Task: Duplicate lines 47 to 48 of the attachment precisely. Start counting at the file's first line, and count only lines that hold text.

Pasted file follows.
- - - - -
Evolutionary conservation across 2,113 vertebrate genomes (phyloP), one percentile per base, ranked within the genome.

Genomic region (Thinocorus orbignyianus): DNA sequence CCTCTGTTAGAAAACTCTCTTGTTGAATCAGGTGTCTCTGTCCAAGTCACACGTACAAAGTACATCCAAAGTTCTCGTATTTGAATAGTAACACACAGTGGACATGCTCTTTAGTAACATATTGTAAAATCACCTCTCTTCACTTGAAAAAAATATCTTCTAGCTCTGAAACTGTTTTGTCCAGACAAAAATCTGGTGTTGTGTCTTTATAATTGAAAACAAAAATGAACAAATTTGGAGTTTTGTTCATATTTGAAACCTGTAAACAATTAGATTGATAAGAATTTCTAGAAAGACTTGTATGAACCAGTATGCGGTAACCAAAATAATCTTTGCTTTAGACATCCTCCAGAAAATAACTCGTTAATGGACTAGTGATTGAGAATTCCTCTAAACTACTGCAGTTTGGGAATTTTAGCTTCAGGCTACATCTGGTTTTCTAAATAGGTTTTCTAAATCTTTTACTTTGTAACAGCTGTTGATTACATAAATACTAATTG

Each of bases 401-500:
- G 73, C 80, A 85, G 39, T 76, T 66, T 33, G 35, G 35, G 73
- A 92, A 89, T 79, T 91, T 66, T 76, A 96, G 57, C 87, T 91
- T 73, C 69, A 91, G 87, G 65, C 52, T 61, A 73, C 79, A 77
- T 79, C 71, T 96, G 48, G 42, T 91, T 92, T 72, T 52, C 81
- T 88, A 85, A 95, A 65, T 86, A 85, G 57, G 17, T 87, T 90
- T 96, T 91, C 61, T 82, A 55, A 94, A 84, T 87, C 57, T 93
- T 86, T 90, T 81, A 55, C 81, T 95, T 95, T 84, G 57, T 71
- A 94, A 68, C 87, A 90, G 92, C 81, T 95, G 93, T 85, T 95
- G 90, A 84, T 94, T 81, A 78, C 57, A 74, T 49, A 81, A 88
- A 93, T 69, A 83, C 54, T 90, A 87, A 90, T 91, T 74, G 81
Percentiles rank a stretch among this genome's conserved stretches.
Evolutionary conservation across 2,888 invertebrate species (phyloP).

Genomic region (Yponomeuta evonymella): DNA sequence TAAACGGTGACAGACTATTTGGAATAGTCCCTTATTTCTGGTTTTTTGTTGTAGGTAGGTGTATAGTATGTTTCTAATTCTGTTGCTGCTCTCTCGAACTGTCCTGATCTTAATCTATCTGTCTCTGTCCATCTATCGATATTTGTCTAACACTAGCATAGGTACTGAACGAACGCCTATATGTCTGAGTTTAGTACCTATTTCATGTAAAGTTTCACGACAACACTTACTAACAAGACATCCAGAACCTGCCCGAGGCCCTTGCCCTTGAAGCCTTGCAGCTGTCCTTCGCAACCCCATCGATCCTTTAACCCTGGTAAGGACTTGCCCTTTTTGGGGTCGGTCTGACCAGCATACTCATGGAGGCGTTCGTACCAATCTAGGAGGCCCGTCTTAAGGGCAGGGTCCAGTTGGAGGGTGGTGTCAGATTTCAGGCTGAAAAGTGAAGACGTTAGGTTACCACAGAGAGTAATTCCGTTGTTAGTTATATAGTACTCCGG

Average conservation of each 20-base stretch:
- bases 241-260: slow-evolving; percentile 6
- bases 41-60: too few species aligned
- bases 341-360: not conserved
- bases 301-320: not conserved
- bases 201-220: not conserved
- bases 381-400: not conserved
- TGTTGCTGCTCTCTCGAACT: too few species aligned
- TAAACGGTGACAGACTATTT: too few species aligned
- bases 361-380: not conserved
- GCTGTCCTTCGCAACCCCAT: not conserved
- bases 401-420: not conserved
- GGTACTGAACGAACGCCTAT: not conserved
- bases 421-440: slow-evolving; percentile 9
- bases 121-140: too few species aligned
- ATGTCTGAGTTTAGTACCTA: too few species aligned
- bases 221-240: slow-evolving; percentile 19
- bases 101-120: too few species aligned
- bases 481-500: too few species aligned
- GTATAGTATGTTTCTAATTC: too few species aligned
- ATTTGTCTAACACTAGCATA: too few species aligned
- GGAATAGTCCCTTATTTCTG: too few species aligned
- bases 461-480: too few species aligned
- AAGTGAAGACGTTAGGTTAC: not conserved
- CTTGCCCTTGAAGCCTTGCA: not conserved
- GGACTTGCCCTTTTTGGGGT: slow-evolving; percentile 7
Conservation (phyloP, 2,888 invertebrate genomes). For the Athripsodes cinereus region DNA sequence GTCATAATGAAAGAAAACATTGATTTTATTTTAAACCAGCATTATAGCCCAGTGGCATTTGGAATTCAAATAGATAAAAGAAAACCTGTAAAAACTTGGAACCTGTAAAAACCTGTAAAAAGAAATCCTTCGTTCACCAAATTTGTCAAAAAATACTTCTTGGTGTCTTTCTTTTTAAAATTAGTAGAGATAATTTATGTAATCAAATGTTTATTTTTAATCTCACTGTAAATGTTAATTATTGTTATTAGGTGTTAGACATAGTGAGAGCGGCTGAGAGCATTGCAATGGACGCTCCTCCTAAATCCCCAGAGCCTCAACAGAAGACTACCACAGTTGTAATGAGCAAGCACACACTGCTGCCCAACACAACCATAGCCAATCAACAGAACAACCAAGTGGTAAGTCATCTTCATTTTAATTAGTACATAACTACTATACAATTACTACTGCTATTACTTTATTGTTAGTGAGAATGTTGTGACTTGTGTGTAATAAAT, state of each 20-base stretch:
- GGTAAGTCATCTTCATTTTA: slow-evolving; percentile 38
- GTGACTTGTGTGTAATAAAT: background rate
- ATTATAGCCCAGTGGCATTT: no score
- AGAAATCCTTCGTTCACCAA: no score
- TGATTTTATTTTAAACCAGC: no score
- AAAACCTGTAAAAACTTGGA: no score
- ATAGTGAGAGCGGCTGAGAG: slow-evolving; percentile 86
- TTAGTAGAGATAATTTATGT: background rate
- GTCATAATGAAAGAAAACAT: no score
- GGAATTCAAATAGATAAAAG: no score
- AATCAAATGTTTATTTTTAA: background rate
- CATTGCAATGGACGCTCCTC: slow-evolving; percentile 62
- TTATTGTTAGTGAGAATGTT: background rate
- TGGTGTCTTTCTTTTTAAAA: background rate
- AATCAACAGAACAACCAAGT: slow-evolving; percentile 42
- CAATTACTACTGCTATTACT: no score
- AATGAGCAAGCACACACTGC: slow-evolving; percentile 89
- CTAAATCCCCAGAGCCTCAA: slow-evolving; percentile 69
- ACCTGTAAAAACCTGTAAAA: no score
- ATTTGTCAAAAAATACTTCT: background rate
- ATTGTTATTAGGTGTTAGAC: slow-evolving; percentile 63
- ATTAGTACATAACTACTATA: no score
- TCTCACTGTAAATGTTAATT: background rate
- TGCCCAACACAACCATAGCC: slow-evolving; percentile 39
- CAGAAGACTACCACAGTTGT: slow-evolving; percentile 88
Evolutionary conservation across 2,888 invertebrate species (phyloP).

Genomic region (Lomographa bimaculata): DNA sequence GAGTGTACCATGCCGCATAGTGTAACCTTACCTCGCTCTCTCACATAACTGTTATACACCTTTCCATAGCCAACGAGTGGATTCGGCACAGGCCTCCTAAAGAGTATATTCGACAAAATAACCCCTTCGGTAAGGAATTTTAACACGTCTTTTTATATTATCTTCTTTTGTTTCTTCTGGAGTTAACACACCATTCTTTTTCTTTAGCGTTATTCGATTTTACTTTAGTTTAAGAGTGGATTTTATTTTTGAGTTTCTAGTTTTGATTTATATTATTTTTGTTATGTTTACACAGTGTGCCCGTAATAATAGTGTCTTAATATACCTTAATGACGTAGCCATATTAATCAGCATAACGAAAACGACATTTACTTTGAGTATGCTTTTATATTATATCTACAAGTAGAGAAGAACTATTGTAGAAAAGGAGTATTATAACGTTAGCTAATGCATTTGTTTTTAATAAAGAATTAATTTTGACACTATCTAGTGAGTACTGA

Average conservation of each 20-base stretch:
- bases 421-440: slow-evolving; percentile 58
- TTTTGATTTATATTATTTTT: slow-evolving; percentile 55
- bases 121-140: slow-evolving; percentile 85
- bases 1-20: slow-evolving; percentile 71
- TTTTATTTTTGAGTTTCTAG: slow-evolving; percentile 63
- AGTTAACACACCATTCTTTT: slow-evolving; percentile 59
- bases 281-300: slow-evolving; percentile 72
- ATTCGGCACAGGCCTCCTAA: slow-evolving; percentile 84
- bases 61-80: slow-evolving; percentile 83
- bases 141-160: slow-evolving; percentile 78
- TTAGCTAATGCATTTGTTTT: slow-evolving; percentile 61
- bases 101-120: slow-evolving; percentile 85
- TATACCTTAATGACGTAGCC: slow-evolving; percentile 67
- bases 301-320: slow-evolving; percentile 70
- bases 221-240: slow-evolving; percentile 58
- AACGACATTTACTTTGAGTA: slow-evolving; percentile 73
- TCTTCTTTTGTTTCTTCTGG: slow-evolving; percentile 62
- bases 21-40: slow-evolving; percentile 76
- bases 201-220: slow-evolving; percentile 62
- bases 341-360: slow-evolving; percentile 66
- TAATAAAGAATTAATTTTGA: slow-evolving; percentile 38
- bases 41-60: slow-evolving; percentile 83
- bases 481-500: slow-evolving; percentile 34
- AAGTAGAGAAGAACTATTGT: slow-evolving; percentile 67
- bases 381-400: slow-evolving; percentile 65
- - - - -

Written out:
- AGAAATCCTTCGTTCACCAA: no score
- TGATTTTATTTTAAACCAGC: no score